Mariah Carey's Bipolar Disorder Diagnosis Sheds Light on Disease Subtypes

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Pop culture’s spotlight has shone on legendary diva Mariah Carey for nearly three decades, but on Wednesday she revealed a secret she’s been keeping private for the past 17 years. In an interview with People, she spoke out about her long battle with bipolar disorder, a brain disorder for which she only recently started treatment.

In 2001, a critical point in her career, Carey had a mental and physical breakdown, which led to her receiving her diagnosis. However, she only recently started treatment because, as she told People, “I didn’t want to believe it.” In the interview, she explains that she thought she just had a “severe sleep disorder,” although she was also “irritable and in constant fear of letting people down.” Now, she has realized that “I was experiencing a form of mania,” which is one symptom of bipolar disorder. Carey is now being treated for bipolar II disorder, one of four subtypes of the complex disease.

According to the United States National Institute of Mental Health, all four subtypes of bipolar disorder, which is also known as manic-depressive illness, are characterized by “unusual shifts in mood, energy, activity levels, and the ability to carry out day-to-day tasks.” The shifts in mood give the disease its name: “These moods range from periods of extremely ‘up,’ elated, and energized behavior (known as manic episodes) to very sad, ‘down,’ or hopeless periods (known as depressive episodes),” the NIMH writes. Diagnosed with bipolar II disorder, Carey experiences “hypomanic episodes,” which are less severe manic periods.

Treatment usually includes a combination of medication and psychotherapy, which Carey is receiving. Medications usually include mood stabilizers, atypical antipsychotics, and antidepressants; therapy comes in a variety of forms, but all are meant to provide guidance and support for people with the lifelong illness. The causes of bipolar disorder are not clear, but recent research suggests that genetics is a big factor. In January, researchers showed in Biological Psychiatry that bipolar I and bipolar II subtypes are inherited in different familial patterns, suggesting a different genetic basis.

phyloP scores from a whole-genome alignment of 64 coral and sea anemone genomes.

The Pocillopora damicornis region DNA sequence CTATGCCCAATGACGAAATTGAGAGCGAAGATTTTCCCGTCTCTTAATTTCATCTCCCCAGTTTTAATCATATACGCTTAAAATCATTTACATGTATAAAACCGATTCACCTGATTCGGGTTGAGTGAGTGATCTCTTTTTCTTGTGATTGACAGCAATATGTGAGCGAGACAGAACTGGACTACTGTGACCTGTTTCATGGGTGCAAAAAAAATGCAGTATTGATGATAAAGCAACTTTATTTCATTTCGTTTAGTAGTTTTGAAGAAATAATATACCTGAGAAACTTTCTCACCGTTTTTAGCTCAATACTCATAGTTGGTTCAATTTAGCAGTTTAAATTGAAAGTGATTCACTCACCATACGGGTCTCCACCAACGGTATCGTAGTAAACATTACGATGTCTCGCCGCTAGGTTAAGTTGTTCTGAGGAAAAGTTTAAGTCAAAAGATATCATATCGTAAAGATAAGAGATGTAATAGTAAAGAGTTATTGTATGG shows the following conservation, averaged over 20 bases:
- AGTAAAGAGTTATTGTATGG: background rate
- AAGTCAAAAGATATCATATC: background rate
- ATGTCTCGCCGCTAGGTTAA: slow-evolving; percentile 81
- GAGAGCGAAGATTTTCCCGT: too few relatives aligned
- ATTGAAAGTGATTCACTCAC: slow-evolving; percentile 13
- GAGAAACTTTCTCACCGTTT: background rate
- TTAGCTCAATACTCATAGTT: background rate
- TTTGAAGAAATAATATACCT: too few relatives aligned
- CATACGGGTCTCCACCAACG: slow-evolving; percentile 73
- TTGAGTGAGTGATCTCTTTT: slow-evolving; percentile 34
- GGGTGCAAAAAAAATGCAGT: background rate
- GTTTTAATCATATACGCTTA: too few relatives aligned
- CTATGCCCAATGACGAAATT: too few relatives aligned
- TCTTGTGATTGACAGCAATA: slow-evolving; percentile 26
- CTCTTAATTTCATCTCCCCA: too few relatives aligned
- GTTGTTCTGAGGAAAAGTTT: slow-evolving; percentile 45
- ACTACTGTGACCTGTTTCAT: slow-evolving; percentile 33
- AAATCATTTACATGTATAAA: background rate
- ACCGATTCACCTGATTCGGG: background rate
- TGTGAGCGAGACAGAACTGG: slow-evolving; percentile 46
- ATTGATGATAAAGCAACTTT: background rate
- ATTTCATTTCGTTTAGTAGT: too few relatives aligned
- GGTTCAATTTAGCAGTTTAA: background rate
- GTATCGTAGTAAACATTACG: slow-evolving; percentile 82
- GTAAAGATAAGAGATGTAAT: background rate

A person’s genetics alone, however, doesn’t determine their fate. Treatment can be very effective, just as it has been for Carey. “I’m just in a really good place right now, where I’m comfortable discussing my struggles with bipolar II disorder,” she said in her interview. “I’m hopeful we can get to a place where the stigma is lifted from people going through anything alone. It can be incredibly isolating.”

Carey’s willingness to speak out about her mental health echoes the recent efforts of celebrities like singer Zayn Malik and NBA stars DeMar DeRozan and Kevin Love to break down the sense of shame that leads people to forgo treatment. “It does not have to define you and I refuse to allow it to define me or control me,” she says.

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